Last week Jim Farley, the CEO of Ford and personally responsible for their new Model E division focused solely on electric cars and trucks, caused a stir amongst US dealers with comments he made in an interview with Bernstein.
Amongst the highlights were predictions that BEVs (battery electric vehicles) would be sold online, at a fixed price, with dealers focused on providing aftersales services, that future dealer standards would be ‘brutal’, that Ford would eliminate advertising on BEVs and that there would be a price war for entry level BEVs at prices around US$25,000 with this contributing to a wave of consolidation amongst established players and the Chinese newcomers.
Farley is a petrolhead, with a long and successful career at Toyota before moving to Ford, so he understands the traditional industry model well, but he is challenging many established practices as he steers Ford into an unfamiliar future. His reference point for many of his comments is Tesla – as it is for many other industry participants and consultants.
That is understandable now that people have stopped predicting the death of Tesla, and instead marvelled at how a manufacturer that had produced only a handful of cars ten years ago, can now be in the Top 20 globally by volume, around half the size of BMW and Mercedes that had several decades head start.
The main issue with this is that the Tesla business model reflects a competitive environment which is very different to the one that Farley himself describes as leading to the price war. Tesla had virtually no competition amongst premium BEVs until the last couple years.
With or without a highly visible figurehead like Elon Musk, there was little need to spend money to promote the brand and products when all that was needed was one or two hundred thousand early adopters globally each year to seek out a premium BEV.
The $15,000 profit per unit that Tesla generated last year, which Farley referred to as an ‘epiphany’ for him reflects not only the position of Tesla, but also that of the traditional and new manufacturers who were unable to supply in the volumes they wanted. It is not an ‘apples for apples’ comparison in terms of normal business conditions going forward.
The model has also been enabled by an incredibly simple product offer bringing manufacturing cost, logistics and sales channel benefits. Again not an issue if your customers rank the powertrain as the dominant influencing factor, but if you have a choice of brands all offering high performance combined with zero emissions, does a broader choice of paint and trim options, and some optional features start to become influential?
Given both of those factors and a tiny parc of older vehicles, the direct sales model also makes sense, but does that remain true in a competitive environment with more products and an exponentially-expanding parc?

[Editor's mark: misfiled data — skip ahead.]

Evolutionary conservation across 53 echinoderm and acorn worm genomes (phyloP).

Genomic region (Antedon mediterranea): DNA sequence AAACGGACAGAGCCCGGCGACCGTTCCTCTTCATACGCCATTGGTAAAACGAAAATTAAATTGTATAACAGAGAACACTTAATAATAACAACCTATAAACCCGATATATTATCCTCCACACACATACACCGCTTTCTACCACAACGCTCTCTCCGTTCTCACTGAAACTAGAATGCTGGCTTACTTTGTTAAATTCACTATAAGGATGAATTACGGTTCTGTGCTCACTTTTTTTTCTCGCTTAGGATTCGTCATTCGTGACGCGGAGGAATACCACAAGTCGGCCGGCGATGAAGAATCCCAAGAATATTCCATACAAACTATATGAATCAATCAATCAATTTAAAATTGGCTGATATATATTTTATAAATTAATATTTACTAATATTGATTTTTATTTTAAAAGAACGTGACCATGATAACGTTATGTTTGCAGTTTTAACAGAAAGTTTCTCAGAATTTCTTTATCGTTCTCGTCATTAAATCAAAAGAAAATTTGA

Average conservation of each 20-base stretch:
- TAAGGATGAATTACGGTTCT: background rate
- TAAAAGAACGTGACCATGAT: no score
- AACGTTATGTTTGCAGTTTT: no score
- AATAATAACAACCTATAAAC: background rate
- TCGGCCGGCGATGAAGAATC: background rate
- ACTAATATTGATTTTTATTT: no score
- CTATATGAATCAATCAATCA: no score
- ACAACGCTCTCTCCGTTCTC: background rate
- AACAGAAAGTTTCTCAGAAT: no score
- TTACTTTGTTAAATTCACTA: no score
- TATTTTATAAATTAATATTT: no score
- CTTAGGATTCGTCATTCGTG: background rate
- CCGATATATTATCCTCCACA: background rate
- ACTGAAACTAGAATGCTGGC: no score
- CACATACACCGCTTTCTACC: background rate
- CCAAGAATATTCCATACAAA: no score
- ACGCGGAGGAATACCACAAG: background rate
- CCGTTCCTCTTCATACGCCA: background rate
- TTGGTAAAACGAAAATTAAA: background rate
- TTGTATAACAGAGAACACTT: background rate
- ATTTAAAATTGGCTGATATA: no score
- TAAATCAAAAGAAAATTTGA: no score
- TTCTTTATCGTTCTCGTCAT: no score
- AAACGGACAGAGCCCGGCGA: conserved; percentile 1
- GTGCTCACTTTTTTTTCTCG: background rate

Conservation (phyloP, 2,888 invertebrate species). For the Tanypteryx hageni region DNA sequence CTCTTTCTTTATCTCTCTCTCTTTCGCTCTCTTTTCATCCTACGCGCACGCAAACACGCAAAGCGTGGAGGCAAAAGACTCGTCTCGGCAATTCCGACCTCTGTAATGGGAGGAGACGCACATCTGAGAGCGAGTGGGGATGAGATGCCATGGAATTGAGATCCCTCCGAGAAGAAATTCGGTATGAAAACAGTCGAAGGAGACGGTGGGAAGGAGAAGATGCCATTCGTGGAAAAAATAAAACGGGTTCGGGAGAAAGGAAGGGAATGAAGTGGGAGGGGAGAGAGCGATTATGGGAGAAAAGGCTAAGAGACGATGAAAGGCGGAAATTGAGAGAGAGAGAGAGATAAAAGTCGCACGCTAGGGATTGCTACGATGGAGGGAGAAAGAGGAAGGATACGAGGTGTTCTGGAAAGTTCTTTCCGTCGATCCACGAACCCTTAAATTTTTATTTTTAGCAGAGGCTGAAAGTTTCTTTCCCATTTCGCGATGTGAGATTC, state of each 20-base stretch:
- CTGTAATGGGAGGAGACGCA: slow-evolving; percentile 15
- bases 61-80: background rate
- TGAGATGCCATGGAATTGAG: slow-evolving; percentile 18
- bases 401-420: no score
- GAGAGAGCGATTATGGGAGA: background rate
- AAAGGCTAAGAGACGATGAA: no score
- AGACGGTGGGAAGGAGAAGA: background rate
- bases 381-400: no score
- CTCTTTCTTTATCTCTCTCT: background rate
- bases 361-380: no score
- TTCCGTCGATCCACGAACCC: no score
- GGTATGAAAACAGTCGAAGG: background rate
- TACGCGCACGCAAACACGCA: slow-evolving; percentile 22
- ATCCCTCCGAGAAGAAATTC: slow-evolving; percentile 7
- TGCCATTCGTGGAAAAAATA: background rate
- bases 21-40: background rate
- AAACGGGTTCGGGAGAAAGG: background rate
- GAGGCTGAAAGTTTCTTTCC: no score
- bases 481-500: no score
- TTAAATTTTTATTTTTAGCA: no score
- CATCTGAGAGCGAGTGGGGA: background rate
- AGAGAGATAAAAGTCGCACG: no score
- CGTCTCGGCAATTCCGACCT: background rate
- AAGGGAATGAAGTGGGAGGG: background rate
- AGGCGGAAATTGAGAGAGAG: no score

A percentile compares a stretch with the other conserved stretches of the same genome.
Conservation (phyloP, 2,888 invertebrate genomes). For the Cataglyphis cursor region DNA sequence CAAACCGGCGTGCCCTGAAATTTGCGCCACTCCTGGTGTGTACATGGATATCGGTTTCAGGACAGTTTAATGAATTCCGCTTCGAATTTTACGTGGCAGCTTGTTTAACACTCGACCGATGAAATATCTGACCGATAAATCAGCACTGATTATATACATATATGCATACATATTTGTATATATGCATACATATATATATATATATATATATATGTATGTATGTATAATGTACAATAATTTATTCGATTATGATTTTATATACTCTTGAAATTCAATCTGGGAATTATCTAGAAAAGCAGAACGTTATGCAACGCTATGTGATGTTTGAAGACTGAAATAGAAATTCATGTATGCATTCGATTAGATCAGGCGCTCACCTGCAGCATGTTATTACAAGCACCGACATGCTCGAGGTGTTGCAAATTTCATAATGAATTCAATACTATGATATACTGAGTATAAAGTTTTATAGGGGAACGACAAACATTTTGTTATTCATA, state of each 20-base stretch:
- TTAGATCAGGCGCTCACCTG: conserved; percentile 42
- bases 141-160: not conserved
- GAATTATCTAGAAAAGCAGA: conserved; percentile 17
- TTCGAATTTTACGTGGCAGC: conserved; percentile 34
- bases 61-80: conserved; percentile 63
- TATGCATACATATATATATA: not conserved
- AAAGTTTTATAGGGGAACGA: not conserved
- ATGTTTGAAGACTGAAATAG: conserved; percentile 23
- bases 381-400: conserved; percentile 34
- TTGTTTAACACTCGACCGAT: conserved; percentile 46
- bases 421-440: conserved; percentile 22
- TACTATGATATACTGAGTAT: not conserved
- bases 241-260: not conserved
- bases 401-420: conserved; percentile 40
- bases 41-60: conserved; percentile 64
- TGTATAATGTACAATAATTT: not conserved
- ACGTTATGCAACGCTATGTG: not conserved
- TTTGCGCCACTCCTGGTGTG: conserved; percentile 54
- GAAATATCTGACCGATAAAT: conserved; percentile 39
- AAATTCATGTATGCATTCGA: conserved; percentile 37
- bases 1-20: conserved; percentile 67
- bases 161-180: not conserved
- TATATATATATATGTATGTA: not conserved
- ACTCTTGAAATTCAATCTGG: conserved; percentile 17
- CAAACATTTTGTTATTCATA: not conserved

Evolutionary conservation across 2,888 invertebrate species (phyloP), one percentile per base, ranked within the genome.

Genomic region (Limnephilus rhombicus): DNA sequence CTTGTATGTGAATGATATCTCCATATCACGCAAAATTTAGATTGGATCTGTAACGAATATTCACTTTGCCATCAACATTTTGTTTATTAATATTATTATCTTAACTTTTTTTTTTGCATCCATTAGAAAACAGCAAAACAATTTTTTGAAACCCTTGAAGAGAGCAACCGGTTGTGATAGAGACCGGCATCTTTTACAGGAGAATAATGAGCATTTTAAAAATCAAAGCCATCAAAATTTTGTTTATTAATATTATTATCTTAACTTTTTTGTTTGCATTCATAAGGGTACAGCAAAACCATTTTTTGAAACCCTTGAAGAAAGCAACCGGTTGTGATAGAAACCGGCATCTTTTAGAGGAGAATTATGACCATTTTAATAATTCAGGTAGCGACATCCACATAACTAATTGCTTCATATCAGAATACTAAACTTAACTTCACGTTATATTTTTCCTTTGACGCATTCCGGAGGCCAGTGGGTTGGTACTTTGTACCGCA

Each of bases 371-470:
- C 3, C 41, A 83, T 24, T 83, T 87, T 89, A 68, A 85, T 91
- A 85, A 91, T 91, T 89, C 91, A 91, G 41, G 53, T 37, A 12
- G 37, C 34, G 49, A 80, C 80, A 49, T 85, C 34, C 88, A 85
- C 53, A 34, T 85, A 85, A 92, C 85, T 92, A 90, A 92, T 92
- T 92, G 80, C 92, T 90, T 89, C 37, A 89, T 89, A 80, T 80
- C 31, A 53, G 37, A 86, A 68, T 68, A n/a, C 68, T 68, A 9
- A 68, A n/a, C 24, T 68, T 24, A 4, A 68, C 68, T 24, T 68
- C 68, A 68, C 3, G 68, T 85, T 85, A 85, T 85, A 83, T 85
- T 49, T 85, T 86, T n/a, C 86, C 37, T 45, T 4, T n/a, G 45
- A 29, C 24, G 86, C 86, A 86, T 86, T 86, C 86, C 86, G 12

Whilst I am sure that Musk’s influence will ensure that Tesla remains one of the leanest manufacturers in the business, they will be forced to adapt, and in doing so will lose some of their previous cost advantage. What they will do though – again influenced by Musk – is find different solutions to old problems.
I doubt that we will ever see traditional advertising for Tesla, or zero kilometer Teslas sitting on the forecourt alongside brand new cars. As a digitally native business, they will plan better, promote on a more targeted basis, and avoid wasting their money (or that of retail partners) on under-utilised real estate.
In that context, Farley’s plan to emulate Tesla in a number of ways such as direct sales and zero advertising looks flawed.
In addition he talked about the opportunities to grow revenue in software services (like all other OEMs) and mobility services (favoured by Stellantis, rejected by BMW and Mercedes as described in my blog last month, and previously tried and abandoned by Ford with their Chariot service). With respect to software services, nobody has yet found a way to unlock the supposed multi-billion Euro or dollar opportunity that some consultants claim exists.
Tesla certainly haven’t unless you count charging, though Stellantis have identified usage-based insurance in their most recent strategy announcements.
Farley himself recognises that many of the software applications in the car will be commoditised and often be delivered through the customer’s phone, but does believe there will be opportunities where applications are developed in-house and integrated into the car, perhaps in the area of autonomous driving. If successful that may yield revenue for the OEM, but it is unclear how the dealer can be integrated into that value proposition.
Taken as a whole, what is clear is that Farley recognises that the world has changed and will continue to do so as the competitive landscape and technology develops. He understands that new solutions will need to be found, and that they may not look much like the old ones.
I do not agree with all his specific ideas, but if you are going to navigate a new route, perhaps the most important first step is to recognise that the map you have is years out of date.
Author: Steve Young, managing director of the ICDP. This blog first appeared on the ICDP website.